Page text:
IT'S time to discover the stories of the Bathurst Showground's colourful past, with a tour around the ground's structures this Sunday.
A free two-hour wander of the historic site will share fascinating tales of the traditional rural showground pavilions and ancillary buildings, as well as the people associated with them.
Jan Page, a member of Bathurst Family History Group, is co-ordinating the first-ever tour, sharing how the buildings came about and some of the showground's significant happenings.
"We're going to be looking at what's happened there in the past, rather than what we know happens there," Mrs Page said.
The showground is most famous for hosting the annual Royal Bathurst Show, but has been used for agricultural, livestock, equestrian and community events since its founding in 1815.
The State Heritage listed site is a Bathurst landmark which consists of architecturally significant buildings, including the Howard Pavilion which was designed by renowned architect Edward Gell in 1879.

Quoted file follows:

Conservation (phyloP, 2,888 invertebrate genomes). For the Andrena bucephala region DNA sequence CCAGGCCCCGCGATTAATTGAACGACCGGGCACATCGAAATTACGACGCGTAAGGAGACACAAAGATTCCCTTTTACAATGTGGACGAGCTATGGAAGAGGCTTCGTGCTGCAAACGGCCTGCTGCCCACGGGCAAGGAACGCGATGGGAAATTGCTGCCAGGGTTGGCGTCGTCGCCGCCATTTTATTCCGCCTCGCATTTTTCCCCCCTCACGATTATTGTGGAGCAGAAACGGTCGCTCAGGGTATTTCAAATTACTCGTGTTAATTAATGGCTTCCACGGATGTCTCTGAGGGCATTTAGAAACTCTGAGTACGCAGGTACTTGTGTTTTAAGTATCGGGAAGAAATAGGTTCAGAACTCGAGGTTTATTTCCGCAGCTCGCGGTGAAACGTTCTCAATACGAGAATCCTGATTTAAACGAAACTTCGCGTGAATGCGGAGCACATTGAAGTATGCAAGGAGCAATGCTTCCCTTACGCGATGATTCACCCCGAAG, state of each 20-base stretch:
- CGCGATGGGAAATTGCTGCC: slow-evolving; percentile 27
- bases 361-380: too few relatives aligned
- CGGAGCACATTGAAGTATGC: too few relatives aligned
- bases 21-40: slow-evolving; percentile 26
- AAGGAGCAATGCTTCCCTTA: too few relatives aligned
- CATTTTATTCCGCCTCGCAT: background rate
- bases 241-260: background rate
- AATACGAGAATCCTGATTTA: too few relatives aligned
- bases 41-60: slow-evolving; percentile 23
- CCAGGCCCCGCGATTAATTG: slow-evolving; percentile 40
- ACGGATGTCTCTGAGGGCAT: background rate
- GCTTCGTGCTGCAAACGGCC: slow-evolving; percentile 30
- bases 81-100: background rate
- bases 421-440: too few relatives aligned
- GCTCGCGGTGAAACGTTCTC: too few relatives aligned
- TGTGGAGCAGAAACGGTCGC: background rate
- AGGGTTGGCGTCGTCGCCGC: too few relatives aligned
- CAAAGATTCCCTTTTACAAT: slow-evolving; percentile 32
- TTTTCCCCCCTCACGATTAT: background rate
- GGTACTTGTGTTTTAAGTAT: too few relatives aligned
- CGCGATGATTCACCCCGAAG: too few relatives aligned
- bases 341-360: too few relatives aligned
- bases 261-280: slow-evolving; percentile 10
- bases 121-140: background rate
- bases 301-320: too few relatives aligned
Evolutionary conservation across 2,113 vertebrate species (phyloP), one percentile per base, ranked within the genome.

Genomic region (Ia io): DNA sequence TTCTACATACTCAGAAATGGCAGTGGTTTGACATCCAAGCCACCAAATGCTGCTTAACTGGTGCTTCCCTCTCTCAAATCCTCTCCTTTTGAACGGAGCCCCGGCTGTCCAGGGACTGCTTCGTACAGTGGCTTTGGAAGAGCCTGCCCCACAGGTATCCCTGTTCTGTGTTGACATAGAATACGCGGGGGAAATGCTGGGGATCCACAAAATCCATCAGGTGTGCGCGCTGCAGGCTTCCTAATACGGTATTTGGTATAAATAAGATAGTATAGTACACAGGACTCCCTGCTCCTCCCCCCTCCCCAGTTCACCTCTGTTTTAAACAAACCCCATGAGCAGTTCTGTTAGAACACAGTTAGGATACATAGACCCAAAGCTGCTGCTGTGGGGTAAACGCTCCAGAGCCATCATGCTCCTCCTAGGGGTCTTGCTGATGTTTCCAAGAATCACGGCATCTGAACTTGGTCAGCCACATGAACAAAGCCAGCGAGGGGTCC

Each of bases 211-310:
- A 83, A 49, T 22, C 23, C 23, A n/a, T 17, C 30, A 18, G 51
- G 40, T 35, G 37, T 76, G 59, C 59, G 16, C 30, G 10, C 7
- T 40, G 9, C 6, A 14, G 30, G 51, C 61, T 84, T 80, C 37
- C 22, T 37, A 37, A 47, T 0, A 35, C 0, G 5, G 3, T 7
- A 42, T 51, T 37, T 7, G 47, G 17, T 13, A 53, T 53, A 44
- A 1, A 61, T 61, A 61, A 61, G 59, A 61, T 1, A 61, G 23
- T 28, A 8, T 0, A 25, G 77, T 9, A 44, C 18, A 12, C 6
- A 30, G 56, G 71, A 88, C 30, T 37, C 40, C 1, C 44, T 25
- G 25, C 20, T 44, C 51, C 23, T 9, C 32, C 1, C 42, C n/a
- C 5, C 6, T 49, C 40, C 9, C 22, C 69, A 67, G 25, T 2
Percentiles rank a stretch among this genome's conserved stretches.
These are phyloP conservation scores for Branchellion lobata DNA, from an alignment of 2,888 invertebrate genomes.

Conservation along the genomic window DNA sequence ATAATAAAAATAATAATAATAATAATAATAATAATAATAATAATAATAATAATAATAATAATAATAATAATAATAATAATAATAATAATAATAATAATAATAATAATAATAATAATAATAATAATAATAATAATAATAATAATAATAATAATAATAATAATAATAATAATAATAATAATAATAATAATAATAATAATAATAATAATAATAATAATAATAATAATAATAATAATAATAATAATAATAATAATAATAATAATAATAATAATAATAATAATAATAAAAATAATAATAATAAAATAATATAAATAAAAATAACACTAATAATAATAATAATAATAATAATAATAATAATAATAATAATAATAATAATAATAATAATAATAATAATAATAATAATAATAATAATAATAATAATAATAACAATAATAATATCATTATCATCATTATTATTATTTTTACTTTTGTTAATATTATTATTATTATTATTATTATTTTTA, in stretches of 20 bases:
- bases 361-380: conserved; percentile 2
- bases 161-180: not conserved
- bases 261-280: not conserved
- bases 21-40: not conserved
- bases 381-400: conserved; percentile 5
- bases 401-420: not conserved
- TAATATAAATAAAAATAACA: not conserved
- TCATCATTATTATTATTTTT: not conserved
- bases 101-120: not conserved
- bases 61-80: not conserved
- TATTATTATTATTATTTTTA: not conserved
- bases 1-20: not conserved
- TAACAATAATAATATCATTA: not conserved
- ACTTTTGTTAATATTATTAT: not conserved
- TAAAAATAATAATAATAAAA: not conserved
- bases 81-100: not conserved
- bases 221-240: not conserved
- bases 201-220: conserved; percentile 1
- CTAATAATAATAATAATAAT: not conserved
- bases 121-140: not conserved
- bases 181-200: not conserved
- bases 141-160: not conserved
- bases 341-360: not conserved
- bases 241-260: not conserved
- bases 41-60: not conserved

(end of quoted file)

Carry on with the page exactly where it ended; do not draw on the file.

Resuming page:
Extraordinary historical events for the region have taken place at the venue which are often suppressed the ongoing popularity of the ground's affairs.
"We'll be talking about 'Wizard' Stone's first aeroplane flight seen in the Central West," Mrs Page said.
"And also how in 1916 it was a military camp before it flooded out and when the Queen visited in 1954."
Showground tours can be booked through the Bathurst Visitor Information Centre as part of the town's Autumn Colours festival.